Some Padilla backstory: He earned street cred interning out of high school at punk label Frontier Records then later at Rough Trade. Before scribing and contributing photographs for LA Weekly, Index, The New York Times and Butt Magazine Padilla came up through filmmaking. He also co-owned Cherry, a storied vintage boutique in Manhattan, and has furnished wardrobe for film and TV projects such as American Gangster and American Hustle and HBO’s too-soon cancelled Vinyl.
Some stuff of legend: Padilla lived in Louisville, Kentucky back in the mid-’90s. When he split for greener pastures, he left behind–in the Louisville Visual Art Association offices at the downtown library–stacks of outtakes and old films he’d made. By chance, filmmaker Ryan Daly stumbled upon the canisters and created found-footage films.
Padilla’s 2010 book, Ripped: T-Shirts From the Under-ground (whose introduction was penned by Lydia Lunch and words contributed by Thurston Moore, Betsey Johnson and Judy Nylon), paid loving homage to the rock ’n’ roll T-shirt while sort of telling a story on the history punk. Each tee (200 all told) in the pretty tome was photographed the way it was found—untempered or refined by art or taste, raw, sweat-stained.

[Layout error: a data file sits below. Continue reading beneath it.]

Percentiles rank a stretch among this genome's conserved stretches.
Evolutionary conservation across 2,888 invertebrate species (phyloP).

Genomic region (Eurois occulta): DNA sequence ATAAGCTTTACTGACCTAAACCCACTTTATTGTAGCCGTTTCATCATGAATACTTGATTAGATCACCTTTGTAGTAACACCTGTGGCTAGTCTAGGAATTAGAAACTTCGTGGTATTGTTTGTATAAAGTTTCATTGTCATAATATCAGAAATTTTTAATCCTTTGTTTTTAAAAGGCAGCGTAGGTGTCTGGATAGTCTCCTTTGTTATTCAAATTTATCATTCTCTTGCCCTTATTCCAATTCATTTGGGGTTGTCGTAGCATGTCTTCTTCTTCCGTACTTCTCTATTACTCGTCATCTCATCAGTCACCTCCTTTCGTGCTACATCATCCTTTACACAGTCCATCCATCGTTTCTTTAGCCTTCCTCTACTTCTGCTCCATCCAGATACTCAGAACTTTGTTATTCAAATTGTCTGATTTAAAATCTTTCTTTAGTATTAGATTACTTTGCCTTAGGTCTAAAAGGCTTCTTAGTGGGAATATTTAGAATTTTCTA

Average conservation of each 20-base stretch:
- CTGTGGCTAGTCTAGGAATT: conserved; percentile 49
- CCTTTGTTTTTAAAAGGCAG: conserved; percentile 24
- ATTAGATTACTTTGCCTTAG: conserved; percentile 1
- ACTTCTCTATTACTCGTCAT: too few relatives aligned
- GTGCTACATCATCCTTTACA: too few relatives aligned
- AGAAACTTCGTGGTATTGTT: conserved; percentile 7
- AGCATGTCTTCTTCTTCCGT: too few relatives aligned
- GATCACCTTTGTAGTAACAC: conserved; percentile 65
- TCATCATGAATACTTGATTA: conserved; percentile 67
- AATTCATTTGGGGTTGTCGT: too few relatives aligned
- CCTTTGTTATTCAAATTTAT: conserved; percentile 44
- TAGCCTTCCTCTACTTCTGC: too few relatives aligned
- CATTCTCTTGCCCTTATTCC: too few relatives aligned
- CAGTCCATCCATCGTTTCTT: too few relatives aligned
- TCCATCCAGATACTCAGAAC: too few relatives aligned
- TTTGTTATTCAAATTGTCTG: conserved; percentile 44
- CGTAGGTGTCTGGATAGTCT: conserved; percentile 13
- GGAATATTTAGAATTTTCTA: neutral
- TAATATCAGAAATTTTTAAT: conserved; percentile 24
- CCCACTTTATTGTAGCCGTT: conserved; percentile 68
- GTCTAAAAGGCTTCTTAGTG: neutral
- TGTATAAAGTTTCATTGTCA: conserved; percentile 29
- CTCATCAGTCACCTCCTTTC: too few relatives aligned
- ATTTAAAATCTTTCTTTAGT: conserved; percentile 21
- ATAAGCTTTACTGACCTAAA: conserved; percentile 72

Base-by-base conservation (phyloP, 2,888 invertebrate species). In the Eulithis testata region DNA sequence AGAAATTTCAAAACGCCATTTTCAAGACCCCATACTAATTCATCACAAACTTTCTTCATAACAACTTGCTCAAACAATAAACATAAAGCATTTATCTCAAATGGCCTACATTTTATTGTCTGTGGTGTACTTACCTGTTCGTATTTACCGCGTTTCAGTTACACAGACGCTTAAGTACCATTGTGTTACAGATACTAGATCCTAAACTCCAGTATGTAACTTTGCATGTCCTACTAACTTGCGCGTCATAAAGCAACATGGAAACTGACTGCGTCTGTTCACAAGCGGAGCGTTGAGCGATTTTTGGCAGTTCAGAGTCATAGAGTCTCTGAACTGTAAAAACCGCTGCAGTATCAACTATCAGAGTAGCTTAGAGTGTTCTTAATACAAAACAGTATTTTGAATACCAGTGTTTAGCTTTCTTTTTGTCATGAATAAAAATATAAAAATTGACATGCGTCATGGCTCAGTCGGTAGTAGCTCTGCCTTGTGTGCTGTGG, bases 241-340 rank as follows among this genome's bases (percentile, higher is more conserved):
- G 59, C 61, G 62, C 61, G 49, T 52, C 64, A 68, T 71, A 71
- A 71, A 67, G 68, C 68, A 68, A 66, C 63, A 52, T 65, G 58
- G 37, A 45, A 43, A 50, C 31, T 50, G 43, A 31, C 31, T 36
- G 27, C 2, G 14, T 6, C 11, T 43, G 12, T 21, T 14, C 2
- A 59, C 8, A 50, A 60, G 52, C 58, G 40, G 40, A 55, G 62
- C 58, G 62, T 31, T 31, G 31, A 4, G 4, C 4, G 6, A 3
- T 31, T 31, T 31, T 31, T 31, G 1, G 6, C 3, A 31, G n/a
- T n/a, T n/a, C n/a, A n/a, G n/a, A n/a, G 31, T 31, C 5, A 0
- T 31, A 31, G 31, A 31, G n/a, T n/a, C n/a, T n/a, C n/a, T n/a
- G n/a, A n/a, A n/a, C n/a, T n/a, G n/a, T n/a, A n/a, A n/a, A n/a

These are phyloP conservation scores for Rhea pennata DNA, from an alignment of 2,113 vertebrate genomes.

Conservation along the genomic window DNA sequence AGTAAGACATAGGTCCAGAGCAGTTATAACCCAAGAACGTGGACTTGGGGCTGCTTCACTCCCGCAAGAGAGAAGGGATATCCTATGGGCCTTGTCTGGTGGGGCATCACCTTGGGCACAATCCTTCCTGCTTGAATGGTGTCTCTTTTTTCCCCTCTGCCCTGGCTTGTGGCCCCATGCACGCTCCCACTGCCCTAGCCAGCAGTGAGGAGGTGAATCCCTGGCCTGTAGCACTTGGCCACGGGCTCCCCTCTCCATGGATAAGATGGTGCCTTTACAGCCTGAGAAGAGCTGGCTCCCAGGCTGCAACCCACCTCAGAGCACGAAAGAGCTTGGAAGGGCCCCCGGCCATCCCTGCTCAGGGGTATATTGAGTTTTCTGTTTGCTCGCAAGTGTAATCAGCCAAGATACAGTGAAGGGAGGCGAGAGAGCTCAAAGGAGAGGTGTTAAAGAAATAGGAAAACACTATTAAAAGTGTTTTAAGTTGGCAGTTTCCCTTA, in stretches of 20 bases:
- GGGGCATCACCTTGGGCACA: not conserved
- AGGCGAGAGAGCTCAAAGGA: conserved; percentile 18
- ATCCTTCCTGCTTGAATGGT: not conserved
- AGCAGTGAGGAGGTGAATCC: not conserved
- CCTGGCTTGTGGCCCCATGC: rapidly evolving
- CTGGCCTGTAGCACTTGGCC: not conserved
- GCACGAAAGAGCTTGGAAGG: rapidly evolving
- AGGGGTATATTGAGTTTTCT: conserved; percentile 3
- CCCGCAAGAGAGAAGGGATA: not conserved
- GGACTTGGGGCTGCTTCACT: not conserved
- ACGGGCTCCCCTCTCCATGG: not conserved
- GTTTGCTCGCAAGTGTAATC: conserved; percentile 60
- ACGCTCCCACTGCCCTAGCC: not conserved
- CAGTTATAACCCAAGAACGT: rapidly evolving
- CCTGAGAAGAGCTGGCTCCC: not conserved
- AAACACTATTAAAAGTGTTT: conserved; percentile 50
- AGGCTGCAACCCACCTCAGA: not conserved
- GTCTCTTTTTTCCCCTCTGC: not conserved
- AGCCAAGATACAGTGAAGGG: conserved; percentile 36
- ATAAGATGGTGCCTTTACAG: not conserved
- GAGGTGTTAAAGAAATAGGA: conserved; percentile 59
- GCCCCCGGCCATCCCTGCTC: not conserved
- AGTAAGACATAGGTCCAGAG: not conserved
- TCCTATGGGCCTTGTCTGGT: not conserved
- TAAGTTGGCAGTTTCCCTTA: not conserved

Then, at the Rialto, for “City Chic: A Fashion Show, Art Exhibit and Party” models took to the catwalk with a minimalist music performance by Goat, a glammy-fuzzy duo of guitarist Clif Taylor (aka Chick Cashman) and drummer Daphna Ron. The spectacle was a street-y runway show featuring local, regional and national designers—with presentations from Esteban by Esteban Osuna, Kayzrly by Kimberley Lloyd, Generation Cool and Kreate by Carlos Osuna, designs from Able Gallegos, Anine Paulsen and Christopher Pape as well as a peak into Cesar Padilla’s sartorial work for Vinyl. The exhilarating show pretty much killed from start to finish.
The Tucson Fashion Week continues through Saturday night.
This fall, join the UA College of Social & Behavioral Sciences for a series of discussions with… More